Pad Thai is the undisputed National Dish of the Thai diet. You can find it on every soi (street), it’s affordable, and it’s usually cooked and served up within minutes of ordering it. Pad Thai literally translates to “Fried Thai,” and it’s one thing visitors cannot miss chowing down on while touring the Land of Smiles. We have done a slow cooker version with chicken, delicious peanut and lime flavors and zero spiciness. Included is the rice noodle or quinoa noodle. Here is a brief history on Pad Thai.
Pad Thai came about after a competition of sorts. In the late 1930s, Plaek Phibunsongkhram, or Phibun, came into power in Thailand. Many changes were made as the country adjusted to the new leader who was keen on making the country more Westernized. He attempted to do this in a number of different ways, such as changing the country’s name from Siam to Thailand. Another way he aimed to transform the country in the hope of defining its identity and culture was by holding a competition to create a new national dish of Thailand. The result: pad Thai.
As part of making Thailand more independent and modernized, the cultural mandates Phibun created aimed to make the country less influenced by China. The new national dish simply could not escape its ties to China, however, as stir-fried food and noodles are both Chinese practices. As with almost everything in Thailand, though, Thais were able to give it their own twist and make it unique and tailored to their stomping grounds in the Kingdom. No flavor is left behind in the making of the majority of Thailand’s most noteworthy dishes. Spicy, sour, sweet, salty, and bitter flavors all make appearances in a single dish, and pad Thai is no exception. Palm sugar makes it sweet, the famous Thai chili gives the dish its spicy kick, and tamarind helps to make it both sweet and sour.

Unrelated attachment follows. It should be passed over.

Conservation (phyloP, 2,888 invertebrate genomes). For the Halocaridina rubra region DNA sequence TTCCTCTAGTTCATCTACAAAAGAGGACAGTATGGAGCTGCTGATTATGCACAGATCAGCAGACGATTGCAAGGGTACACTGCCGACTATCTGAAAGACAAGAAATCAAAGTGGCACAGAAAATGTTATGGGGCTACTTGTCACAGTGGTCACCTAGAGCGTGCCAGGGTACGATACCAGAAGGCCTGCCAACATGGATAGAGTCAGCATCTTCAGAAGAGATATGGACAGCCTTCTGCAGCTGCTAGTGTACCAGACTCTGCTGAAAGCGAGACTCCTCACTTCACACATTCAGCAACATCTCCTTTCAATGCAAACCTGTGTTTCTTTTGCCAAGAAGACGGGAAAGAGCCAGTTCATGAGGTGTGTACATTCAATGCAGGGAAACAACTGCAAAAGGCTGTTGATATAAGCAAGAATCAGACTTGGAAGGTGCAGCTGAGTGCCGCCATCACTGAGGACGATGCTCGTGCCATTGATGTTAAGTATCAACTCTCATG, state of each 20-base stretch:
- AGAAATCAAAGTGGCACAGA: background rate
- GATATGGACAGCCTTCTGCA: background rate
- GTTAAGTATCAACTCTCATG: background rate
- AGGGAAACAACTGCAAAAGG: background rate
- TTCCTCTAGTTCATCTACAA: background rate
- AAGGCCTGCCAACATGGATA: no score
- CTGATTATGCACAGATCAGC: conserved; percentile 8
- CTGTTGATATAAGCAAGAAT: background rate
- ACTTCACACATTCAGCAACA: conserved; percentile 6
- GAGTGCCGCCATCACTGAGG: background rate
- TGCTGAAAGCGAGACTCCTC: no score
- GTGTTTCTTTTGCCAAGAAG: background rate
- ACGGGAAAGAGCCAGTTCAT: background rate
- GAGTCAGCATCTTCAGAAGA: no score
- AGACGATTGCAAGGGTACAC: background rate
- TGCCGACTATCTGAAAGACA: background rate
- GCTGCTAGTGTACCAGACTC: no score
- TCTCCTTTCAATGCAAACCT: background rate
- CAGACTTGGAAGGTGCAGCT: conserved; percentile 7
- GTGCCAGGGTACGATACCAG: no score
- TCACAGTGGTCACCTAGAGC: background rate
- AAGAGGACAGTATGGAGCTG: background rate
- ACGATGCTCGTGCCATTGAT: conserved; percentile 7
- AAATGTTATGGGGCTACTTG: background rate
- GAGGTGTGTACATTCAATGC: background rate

After pad Thai was dubbed the national dish, it didn’t take long for it to become extremely popular throughout the country. In addition to its delectable taste, it was easy and quick to cook and was considered more sanitary than some of the other meals vendors were cooking up because of the frying process. Pad Thai was seriously promoted by Phibun, who even went as far as to ban some foreign vendors, including Chinese ones, from selling foreign food. Pad Thai recipes and actual food carts were distributed, as well.
These days pad Thai can be found just about everywhere in Thailand. From the mountains in the north to the bustling streets of Bangkok, there is no shortage of this popular dish. Pad Thai is usually cooked with shrimp and tofu, but there are several variations, and it can be made with chicken, beef, or even no meat at all. Regardless of your preference, be sure to sit down and eat this delicious meal.
Ingredients - 6 servings
1 1/2 pounds boneless skinless chicken breasts 1 cup canned coconut milk 3/4 cup natural peanut butter 4 cloves garlic, minced 3 tablespoons honey 3 tablespoons coconut aminos 2 tablespoons lime juice 2 tablespoons rice wine vinegar 1/2 teaspoon crushed red pepper flakes, more or less to taste 1/3 cup chopped peanuts, for garnish Chopped fresh cilantro, for garnish Rice, rice noodles, or lettuce leaves, for serving